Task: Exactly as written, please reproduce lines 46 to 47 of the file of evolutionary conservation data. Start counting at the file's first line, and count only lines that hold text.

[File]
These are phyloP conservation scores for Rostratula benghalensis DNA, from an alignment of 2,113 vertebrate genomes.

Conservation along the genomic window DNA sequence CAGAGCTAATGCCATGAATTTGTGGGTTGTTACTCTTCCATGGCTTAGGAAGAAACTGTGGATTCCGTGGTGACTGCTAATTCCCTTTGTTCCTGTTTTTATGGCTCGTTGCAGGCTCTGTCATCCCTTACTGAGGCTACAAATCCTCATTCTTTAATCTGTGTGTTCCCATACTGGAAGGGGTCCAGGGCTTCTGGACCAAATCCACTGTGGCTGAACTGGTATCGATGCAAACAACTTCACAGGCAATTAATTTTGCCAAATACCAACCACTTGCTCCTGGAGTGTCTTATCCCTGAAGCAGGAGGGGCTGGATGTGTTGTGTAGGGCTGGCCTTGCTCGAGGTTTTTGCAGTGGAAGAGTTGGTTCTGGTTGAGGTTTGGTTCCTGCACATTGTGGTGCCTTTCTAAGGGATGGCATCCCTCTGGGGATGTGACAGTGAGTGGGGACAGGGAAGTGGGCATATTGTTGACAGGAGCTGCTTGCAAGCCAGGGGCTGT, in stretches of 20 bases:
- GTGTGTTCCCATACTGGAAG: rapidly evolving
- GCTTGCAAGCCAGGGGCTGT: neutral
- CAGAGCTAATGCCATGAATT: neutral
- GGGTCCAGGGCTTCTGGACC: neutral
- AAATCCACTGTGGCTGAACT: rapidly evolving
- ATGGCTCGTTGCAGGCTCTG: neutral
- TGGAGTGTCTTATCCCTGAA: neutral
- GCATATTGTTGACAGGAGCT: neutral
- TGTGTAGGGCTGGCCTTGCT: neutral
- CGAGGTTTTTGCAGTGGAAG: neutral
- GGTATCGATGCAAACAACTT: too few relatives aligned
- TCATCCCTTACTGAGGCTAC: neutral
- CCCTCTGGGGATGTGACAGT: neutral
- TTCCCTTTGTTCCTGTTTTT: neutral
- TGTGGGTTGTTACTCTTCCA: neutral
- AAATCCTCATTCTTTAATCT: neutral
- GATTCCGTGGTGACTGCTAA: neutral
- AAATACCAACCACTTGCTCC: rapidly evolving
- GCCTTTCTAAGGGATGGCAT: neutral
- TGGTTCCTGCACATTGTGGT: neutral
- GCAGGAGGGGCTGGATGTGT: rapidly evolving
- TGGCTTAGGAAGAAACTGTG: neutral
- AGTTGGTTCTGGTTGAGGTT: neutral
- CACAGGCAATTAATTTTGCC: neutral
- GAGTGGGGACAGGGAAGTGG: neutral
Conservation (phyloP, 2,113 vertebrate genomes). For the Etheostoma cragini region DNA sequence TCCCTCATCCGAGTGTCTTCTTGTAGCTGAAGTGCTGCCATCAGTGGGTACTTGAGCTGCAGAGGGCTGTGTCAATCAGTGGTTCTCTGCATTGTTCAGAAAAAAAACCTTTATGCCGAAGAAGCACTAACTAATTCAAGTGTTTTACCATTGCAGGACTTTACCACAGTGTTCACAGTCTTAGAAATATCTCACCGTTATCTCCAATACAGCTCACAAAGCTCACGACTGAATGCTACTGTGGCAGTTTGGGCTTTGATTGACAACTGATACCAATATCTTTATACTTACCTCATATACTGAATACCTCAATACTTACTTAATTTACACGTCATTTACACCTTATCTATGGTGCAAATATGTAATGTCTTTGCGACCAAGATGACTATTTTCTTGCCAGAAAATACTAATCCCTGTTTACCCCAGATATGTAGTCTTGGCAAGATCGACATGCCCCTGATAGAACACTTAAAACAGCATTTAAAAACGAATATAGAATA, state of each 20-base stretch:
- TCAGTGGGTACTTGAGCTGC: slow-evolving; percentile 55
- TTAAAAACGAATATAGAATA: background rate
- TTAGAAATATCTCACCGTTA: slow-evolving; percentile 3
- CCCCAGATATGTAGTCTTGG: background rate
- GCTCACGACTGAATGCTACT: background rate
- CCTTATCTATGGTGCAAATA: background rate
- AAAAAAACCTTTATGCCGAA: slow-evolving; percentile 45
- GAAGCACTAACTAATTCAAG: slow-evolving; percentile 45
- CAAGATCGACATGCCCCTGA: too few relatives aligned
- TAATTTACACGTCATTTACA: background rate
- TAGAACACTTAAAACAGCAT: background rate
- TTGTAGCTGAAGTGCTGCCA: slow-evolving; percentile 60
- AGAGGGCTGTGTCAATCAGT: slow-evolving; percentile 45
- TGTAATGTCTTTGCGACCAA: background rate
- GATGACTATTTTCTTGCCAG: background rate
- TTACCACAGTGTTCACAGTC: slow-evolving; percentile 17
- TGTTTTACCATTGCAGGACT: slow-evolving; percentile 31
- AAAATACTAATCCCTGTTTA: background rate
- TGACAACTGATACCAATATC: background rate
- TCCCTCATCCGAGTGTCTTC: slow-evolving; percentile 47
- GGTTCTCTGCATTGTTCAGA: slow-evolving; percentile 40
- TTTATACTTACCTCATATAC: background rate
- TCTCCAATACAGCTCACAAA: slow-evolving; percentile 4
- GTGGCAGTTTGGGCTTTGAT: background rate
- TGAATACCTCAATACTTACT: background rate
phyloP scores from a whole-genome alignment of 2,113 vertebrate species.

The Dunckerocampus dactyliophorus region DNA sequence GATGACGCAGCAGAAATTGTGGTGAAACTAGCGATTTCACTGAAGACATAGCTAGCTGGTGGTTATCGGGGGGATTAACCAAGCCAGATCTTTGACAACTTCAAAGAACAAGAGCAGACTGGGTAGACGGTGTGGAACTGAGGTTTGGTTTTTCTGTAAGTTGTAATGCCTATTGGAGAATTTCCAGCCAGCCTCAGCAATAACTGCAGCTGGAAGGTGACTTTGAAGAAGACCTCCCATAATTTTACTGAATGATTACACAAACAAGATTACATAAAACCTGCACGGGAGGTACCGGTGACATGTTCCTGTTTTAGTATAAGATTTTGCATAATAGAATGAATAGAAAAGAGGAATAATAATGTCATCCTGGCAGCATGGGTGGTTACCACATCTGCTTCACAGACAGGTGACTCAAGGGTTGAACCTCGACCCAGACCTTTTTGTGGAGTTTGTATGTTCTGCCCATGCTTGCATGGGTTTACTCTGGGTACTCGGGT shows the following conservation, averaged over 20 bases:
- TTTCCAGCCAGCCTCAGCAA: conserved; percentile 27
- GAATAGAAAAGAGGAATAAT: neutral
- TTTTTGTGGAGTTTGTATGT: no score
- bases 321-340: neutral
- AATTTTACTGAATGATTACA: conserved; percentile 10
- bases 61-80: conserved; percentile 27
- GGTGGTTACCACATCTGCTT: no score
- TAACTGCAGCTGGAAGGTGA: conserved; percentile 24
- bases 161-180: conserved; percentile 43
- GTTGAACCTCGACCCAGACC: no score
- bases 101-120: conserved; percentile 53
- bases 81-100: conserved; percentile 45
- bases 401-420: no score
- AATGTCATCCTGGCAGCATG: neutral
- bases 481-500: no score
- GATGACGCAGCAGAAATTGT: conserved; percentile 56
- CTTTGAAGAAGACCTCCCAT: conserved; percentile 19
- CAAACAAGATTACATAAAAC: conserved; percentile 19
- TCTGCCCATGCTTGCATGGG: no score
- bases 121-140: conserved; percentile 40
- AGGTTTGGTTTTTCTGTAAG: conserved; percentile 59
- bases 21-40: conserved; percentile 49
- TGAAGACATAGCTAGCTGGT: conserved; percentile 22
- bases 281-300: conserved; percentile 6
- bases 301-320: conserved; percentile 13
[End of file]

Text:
- AAAATACTAATCCCTGTTTA: background rate
- TGACAACTGATACCAATATC: background rate